New Mexico Archives - Green Market Report

StaffApril 13, 2021
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New Mexico became the 18th state to legalize cannabis for adults 21 and over after Gov. Michelle Lujan Grisham (D) signed the Cannabis Regulation Act (HB 2) into law on Monday.  New Mexico is now the fifth state to adopt a legalization policy by passing a bill through its state legislature, joining Illinois, Vermont, New York, and Virginia. Thirteen additional states have legalized by voter initiative.

According to Marijuana Policy Project, HB 2 legalizes personal possession of up to two ounces of cannabis and home cultivation of six mature plants for adults 21 and over. Additionally, HB 2 includes measures to encourage those who were disproportionately impacted by prohibition to enter the new industry. A companion bill — SB 2 — will provide for automatic expungement. Legal sales will begin no later than April 1, 2022. A summary of HB 2 is available here.

“We commend New Mexico lawmakers and advocates for ending cannabis prohibition. This move will end the injustice of criminalizing New Mexicans for a substance that is safer than alcohol. States across the country are rolling back prohibition and finding that legalizing and regulating cannabis works. This victory in New Mexico, along with the recent legalization victories in New York and Virginia, will help tip the scale towards federal cannabis reform,” said Steve Hawkins, executive director at the Marijuana Policy Project.

New Mexico Market

UltraHealth, the state’s largest MMJ operator said in a statement, “Combined patient sales from the 34 licensed producers in New Mexico’s Medical Cannabis Program totaled $203 million in 2020, an increase of $74 million or 57% over reported patient sales in 2019. Ultra Health, New Mexico’s #1 Cannabis Company, led all operators with nearly $40 million in patient sales, 71% greater than its nearest competitor.”

Altogether, New Mexico’s top five providers accounted for 55% of reported patient sales in 2020, an increase from 49% the previous year. The top 10 out of 34 total providers accounted for 74% of total patient sales in 2020.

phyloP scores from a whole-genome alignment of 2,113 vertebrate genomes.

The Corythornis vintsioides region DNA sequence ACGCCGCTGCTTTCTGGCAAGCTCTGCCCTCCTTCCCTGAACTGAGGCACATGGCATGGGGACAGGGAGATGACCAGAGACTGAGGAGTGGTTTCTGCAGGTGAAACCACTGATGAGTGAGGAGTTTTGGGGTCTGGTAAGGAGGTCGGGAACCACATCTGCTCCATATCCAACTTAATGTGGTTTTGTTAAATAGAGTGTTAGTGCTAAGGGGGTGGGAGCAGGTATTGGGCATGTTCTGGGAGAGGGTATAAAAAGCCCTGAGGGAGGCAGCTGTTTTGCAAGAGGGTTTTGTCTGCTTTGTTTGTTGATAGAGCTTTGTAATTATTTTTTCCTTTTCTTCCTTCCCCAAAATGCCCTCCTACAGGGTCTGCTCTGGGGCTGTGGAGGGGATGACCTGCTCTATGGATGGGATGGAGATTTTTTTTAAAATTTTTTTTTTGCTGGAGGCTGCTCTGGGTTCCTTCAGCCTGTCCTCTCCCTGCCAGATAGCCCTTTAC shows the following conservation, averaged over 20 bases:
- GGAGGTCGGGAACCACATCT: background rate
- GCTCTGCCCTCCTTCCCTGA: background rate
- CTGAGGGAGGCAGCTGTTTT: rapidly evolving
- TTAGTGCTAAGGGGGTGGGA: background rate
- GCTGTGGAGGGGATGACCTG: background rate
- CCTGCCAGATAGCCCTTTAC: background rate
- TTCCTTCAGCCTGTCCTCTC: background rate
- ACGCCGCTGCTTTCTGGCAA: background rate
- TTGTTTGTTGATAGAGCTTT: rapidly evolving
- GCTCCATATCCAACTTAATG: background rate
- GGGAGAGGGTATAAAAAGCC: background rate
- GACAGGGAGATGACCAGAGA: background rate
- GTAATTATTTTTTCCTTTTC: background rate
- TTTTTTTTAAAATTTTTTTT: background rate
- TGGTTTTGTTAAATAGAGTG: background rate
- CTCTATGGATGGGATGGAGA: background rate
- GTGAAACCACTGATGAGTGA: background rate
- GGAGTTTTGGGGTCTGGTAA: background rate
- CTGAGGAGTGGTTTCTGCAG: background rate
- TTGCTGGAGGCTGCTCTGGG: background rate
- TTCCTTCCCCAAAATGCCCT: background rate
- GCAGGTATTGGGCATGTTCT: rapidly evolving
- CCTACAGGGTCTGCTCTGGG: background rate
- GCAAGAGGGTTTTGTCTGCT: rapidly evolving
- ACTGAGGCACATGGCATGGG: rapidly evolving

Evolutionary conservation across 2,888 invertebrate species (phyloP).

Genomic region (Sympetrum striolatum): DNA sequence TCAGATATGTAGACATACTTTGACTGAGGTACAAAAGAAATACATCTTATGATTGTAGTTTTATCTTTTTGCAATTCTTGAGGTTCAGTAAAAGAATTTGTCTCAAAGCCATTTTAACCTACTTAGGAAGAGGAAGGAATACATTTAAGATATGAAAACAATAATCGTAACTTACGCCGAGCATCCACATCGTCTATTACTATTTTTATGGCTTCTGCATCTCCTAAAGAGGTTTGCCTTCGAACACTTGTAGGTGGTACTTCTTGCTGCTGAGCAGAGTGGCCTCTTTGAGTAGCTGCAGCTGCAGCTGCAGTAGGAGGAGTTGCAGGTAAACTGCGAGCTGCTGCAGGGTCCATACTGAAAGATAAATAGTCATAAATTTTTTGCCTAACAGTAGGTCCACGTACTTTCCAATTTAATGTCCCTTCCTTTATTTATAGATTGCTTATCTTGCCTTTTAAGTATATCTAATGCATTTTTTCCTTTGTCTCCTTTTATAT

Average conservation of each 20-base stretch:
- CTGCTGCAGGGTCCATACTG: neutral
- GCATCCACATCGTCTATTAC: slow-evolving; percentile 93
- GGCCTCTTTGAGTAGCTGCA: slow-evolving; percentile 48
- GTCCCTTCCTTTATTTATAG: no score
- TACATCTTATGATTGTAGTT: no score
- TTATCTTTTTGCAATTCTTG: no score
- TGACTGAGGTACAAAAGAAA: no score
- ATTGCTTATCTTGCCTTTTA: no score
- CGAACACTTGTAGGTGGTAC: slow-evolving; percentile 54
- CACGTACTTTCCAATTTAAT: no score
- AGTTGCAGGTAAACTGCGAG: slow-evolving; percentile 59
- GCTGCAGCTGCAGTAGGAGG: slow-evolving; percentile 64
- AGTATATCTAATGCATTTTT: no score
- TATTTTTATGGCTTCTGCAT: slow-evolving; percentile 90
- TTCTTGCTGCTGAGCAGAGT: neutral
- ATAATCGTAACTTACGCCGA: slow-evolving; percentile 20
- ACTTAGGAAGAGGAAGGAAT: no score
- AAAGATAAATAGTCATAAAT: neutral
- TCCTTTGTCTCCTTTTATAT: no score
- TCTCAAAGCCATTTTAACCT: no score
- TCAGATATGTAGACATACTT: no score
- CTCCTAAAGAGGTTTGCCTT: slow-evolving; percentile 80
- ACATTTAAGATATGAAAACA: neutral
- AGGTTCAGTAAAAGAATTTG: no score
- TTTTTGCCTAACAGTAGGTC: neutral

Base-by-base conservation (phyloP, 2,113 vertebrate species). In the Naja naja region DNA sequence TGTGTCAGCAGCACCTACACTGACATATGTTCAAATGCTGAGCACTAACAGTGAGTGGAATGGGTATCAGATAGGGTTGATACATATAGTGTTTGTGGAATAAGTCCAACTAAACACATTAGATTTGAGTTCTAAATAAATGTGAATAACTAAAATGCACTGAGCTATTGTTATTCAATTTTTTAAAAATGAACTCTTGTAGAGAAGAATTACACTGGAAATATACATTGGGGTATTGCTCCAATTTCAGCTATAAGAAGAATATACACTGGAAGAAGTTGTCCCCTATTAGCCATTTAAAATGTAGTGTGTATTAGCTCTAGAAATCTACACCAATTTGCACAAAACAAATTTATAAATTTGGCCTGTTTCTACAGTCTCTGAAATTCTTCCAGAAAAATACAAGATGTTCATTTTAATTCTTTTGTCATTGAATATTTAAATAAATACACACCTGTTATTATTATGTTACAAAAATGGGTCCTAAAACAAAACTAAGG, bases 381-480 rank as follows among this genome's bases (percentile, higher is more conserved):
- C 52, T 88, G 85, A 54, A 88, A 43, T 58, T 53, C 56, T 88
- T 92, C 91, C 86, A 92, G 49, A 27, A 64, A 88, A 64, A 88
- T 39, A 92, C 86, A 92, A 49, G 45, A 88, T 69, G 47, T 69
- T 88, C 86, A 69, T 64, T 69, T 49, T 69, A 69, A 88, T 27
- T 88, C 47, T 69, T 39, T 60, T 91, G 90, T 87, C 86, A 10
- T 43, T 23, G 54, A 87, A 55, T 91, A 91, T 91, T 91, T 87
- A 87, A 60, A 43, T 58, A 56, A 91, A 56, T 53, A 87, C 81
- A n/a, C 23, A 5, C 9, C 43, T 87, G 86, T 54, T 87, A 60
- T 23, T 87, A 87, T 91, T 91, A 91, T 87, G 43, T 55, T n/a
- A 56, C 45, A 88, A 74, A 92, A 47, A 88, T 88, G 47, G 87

2020 Revenue 2019 Revenue $ Increase % Increase
1. Ultra Health $39,522,044 $19,750,988 $19,771,056 100%
2. PurLife $23,120,494 $15,944,288 $7,176,206 45%
3. R. Greenleaf $20,978,619 $11,888,647 $9,089,972 77%
4. Pecos Valley $16,075,150 $7,338,780 $8,736,370 119%
5. Verdes $11,403,356 $8,394,441 $3,008,915 36%
Total Industry $203,471,624 $129,258,236 $74,213,388 57%

 

“In less than a month, the number of states that have legalized cannabis through the legislative process has more than doubled —  from two to five. While we are encouraged by this progress, we urgently call on the other 32 state legislatures to listen to their constituents and legalize cannabis. With supermajority support for legalization, it is outrageous that more than 1,000 Americans are arrested for cannabis every day,” said Matt Simon, senior legislative analyst at the Marijuana Policy Project.

NORML State Policies Manager Carly Wolf said: “This is a day to celebrate! New Mexico will greatly benefit from this new revenue stream and the creation of thousands of jobs. Most notably though, legalization will spare thousands of otherwise law-abiding residents from arrest and a criminal record, and the state’s new expungement law will help provide relief to many who are suffering from the stigma and other collateral consequences associated with a prior marijuana conviction.”